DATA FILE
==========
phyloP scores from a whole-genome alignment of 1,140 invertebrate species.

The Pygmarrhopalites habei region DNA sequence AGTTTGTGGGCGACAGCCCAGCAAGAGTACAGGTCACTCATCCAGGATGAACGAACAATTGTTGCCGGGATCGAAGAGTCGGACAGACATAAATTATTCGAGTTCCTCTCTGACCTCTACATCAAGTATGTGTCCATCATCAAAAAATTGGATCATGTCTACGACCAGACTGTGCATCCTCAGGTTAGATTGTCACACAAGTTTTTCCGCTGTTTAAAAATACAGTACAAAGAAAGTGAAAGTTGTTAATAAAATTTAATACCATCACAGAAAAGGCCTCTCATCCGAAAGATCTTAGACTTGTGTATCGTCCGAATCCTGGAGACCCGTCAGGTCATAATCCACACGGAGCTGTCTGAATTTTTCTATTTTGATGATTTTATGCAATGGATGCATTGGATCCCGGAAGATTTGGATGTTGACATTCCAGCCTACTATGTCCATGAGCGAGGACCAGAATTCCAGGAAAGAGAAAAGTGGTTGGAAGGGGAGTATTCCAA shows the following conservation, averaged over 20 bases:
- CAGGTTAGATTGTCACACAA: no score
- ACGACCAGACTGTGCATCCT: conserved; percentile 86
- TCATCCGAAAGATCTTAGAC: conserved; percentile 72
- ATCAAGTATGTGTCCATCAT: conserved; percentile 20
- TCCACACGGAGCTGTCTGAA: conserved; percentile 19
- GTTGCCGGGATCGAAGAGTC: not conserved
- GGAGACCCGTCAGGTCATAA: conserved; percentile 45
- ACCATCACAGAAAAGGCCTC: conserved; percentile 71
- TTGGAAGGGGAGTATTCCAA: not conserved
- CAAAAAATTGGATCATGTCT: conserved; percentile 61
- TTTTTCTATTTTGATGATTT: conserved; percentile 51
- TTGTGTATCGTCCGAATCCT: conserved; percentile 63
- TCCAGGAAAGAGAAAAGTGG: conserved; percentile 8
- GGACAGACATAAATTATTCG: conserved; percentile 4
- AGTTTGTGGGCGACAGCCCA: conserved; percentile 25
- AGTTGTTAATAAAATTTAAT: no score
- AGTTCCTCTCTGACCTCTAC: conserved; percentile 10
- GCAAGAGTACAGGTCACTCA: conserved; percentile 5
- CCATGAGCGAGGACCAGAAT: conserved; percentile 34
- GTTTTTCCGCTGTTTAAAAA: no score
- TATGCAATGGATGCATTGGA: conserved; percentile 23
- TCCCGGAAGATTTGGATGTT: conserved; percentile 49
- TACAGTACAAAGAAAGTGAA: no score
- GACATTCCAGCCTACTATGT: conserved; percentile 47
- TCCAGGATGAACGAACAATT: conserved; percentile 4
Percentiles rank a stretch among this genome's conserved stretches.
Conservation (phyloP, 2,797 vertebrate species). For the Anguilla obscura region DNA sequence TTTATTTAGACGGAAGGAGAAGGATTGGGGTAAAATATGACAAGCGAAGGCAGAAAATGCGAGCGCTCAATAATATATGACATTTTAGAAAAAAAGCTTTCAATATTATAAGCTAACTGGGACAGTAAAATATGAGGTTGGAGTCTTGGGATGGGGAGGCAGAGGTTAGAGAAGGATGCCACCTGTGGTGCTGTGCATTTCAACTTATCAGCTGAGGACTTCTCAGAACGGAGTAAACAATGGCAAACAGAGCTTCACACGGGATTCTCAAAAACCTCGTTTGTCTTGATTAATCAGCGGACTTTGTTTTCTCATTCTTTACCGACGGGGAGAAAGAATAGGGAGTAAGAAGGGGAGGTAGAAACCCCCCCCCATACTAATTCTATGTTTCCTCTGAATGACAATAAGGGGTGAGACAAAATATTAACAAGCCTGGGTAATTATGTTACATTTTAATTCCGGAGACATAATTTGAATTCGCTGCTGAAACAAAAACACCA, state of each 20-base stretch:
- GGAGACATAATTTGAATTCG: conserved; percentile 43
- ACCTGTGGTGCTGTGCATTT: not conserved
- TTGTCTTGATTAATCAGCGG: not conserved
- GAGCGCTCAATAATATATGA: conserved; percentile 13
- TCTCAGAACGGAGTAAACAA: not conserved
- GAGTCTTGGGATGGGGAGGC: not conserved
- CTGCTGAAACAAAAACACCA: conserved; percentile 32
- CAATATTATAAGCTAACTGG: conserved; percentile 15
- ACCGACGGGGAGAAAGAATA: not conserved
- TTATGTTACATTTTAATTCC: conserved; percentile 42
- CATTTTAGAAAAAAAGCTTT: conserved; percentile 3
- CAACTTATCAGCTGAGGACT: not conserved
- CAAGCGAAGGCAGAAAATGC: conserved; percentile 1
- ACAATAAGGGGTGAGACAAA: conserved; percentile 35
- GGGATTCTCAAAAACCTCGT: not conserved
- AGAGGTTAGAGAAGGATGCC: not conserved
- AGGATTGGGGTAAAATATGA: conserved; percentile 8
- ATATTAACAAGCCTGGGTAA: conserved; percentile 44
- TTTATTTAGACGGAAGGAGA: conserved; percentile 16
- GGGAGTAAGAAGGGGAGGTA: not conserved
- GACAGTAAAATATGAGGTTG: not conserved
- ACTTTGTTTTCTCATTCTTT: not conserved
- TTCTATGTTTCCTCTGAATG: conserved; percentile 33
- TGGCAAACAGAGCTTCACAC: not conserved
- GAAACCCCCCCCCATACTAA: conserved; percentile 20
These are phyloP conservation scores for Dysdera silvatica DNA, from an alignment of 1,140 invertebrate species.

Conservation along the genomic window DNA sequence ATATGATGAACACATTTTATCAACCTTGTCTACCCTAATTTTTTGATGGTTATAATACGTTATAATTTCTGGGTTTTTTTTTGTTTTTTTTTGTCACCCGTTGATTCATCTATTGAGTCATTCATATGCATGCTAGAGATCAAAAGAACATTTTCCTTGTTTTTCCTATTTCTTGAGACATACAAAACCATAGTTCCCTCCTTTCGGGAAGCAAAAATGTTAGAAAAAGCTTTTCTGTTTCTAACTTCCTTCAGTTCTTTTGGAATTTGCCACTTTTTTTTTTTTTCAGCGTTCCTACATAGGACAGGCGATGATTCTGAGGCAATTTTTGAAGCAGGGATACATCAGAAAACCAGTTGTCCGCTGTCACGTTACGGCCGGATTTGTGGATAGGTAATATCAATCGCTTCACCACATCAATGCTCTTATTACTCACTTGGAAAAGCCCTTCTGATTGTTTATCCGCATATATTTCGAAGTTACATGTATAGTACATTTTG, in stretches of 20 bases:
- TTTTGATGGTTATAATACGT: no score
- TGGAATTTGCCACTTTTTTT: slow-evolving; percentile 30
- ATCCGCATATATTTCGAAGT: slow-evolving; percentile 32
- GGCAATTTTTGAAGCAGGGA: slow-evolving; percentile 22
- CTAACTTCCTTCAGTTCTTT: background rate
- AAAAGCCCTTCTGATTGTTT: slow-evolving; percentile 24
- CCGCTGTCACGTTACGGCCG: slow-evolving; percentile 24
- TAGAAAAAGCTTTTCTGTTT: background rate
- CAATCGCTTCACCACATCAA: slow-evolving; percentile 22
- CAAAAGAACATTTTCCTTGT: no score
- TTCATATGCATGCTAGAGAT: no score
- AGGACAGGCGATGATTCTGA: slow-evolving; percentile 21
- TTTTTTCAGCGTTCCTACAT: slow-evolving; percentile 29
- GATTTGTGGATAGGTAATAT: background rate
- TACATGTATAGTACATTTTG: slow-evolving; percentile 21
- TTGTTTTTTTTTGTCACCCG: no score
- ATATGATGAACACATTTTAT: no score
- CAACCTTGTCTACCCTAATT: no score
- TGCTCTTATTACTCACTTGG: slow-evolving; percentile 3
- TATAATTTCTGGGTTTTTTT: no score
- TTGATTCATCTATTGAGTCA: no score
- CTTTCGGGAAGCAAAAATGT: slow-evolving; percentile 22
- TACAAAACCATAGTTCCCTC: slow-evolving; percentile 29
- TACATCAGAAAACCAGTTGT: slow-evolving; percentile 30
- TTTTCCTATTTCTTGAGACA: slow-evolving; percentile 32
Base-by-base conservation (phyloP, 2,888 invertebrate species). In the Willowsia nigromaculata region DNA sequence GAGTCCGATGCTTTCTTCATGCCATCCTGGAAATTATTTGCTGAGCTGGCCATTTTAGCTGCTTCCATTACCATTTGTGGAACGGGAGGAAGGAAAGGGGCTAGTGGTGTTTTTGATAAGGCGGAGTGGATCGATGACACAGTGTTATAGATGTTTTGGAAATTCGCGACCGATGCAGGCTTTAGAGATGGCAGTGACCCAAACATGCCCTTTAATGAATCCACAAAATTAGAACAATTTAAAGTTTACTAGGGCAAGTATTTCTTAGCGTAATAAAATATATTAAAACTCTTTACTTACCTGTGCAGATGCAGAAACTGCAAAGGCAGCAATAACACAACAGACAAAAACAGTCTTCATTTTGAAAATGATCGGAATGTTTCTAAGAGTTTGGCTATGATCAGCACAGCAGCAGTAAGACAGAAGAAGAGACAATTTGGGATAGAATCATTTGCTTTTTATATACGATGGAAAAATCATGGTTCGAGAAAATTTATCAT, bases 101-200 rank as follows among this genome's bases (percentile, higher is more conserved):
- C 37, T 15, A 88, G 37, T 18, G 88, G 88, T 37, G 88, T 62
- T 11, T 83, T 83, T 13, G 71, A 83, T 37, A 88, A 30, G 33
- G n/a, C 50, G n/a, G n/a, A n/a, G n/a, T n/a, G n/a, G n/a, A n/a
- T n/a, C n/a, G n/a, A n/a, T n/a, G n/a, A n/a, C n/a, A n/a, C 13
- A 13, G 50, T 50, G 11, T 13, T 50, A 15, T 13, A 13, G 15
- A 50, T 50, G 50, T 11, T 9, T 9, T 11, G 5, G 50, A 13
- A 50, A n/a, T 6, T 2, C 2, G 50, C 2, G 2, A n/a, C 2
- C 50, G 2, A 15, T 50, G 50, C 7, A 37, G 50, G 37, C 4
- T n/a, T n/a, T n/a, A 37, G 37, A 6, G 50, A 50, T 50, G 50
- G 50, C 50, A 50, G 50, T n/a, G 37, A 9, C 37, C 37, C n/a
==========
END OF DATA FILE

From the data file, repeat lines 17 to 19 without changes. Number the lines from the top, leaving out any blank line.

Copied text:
- AGTTTGTGGGCGACAGCCCA: conserved; percentile 25
- AGTTGTTAATAAAATTTAAT: no score
- AGTTCCTCTCTGACCTCTAC: conserved; percentile 10